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<div>Originally Posted by <strong>425lisamarie</strong> <a href="/community/forum/post/7245722"><img alt="View Post" class="inlineimg" src="/community/img/forum/go_quote.gif" style="border:0px solid;"></a></div>
<div style="font-style:italic;">I dont' think those of us that engage in playful parenting to avoid a battle think we are "sitting back" letting our kids run the show. Key word here TWO YEAR OLD. And we aren't talking about a child throwing things all over, or hitting someone/doing something hurtful or really innapropriate. When it's just ignoring over something that can be resolved without a big deal, why not?<br><br>
And you are right, a 2 or 3 year old DOES know that ignoring can be annoying/rude, and DOES know that if you make a mess it's nice to clean it up. But are you going to beat yourself in the head trying to get a response to no avail? Or just chill and find another alternative like make it fun? Most issues can be solved by making it fun and games. You don't always have to 'teach a lesson'.</div>
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It's hard to have a dialogue when it feels like an attack but I'll give it a go!<br><br>
The OP's child is not TWO (it feels like you are screaming when you capitalize)...she is 3.5. I was responding to her, not you.<br><br>
Yes, making it fun is great!! I totally agree and I do that any time that it works. But it doesn't always. Sounds like you're very lucky to have a child who responds so well to that 100% of the time. My child is actually 4...very different from 2. He is now more socially sophisticated and that creates times where I do need to do some "teaching"...or guiding, as I prefer to see it. He doesn't know how is actions/behaviors make me feel unless I tell him. I never think he is doing something to make me angry...he's doing it because he wants to...but he doesn't live in this world all by himself and sometimes his actions/words are hurtful or disrespectful to others...I strongly believe he needs me to help him understand that. It doesn't take one time...it takes many, many times of talking about how it feels when someone does this or that.<br><br>
I don't want to raise a child who doesn't care about how other people feel. I've always talked with him about feelings and I feel like he is a highly emotinoally intelligent kid. And, I'm not implying that anyone else's kid is not emotionally intelligent because they choose to do things differently!<br><br>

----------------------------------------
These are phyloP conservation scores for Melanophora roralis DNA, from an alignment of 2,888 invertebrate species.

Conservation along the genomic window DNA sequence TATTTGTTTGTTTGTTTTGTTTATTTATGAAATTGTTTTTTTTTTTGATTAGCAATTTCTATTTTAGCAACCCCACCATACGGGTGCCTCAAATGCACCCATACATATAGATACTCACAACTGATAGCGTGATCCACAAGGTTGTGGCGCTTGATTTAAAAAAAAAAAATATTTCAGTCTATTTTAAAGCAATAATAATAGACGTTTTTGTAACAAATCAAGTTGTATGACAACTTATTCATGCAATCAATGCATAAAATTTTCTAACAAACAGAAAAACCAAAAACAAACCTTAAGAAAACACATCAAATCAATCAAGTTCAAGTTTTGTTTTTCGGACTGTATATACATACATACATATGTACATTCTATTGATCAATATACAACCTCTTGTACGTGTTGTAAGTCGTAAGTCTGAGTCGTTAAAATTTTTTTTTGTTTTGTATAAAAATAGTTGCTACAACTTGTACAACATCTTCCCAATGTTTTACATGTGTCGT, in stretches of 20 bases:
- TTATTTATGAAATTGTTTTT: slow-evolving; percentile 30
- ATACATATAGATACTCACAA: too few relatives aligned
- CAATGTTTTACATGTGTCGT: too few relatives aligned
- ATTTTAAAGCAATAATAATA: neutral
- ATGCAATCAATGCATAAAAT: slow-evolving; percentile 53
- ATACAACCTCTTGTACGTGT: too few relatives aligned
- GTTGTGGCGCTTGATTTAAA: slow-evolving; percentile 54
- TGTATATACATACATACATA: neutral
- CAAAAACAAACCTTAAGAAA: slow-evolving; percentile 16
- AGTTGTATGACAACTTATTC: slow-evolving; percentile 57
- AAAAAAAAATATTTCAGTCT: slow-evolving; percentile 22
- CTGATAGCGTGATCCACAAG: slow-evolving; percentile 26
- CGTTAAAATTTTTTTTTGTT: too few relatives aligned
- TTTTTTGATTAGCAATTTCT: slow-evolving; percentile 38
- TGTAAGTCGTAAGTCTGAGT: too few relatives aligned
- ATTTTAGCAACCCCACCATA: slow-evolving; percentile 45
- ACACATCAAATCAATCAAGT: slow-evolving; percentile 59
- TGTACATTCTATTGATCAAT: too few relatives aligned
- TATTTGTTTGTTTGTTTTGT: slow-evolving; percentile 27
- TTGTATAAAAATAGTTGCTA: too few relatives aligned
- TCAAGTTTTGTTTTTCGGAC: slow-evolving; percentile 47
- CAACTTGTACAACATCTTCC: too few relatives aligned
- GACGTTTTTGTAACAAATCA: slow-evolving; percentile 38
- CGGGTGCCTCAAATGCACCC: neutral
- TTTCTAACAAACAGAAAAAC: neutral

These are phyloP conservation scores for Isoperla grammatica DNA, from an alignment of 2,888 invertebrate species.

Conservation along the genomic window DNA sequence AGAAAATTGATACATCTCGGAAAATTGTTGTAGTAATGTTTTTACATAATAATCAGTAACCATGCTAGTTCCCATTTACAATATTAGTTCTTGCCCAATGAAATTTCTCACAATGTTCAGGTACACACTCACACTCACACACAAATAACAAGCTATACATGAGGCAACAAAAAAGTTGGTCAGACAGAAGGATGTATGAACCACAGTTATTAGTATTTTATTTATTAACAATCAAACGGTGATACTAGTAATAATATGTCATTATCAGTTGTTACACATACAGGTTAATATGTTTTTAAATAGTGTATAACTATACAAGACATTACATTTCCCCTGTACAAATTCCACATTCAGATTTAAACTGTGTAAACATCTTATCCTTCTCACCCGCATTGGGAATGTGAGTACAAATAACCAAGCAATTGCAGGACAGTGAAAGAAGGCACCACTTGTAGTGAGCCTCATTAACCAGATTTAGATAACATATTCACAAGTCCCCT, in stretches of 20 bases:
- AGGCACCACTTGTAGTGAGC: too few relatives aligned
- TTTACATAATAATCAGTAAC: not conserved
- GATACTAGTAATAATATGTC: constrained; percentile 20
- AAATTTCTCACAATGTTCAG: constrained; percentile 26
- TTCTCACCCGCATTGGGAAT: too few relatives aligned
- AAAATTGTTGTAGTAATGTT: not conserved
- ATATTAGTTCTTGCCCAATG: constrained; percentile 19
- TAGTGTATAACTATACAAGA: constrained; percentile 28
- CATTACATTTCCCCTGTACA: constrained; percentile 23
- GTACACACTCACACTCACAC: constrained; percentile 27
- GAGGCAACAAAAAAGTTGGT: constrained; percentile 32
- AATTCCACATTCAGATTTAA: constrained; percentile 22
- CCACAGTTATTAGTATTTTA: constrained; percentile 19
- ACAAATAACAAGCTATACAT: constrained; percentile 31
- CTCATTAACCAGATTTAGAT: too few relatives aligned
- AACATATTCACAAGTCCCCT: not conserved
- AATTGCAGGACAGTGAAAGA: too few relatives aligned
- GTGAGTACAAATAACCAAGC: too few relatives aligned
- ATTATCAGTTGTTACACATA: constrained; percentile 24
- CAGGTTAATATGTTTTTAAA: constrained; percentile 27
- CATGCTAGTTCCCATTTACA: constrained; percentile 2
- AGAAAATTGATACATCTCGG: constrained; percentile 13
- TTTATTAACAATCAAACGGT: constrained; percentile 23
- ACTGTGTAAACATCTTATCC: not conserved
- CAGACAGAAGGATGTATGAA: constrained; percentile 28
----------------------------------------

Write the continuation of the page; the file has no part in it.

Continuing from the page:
To the OP, I would definitely attempt the fun route...if it doesn't work you can talk about feelings, get down to his level, tell him how it feels to you to be ignored, etc.<br><br>
Ignoring is a really hurtful thing. My son is at preschool and lots of feelings get hurt when kids ignore one another. It's a very passive aggressive behavior. Now, I agree with the PP that sometimes they are just concentrating very hard. But you know your kid...you know if they are absorbed in something or if they are intentionally ignoring you. Those are very different things and call for different responses, IMO.
 

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<div style="margin:20px;margin-top:5px;">
<div class="smallfont" style="margin-bottom:2px;">Quote:</div>
<table border="0" cellpadding="6" cellspacing="0" width="99%"><tr><td class="alt2" style="border:1px inset;">
<div>Originally Posted by <strong>claras_mom</strong> <a href="/community/forum/post/7242312"><img alt="View Post" class="inlineimg" src="/community/img/forum/go_quote.gif" style="border:0px solid;"></a></div>
<div style="font-style:italic;">My dd, who is two, will sometimes very sweetly either not stop whatever it is she's doing or else give me a <i>look</i> with a certain smile to let me know she's heard me but she's not gonna do whatever.</div>
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My DS does this as well and it frustrates me<br><img alt="" class="inlineimg" src="http://www.mothering.com/discussions/images/smilies/lol.gif" style="border:0px solid;" title="lol">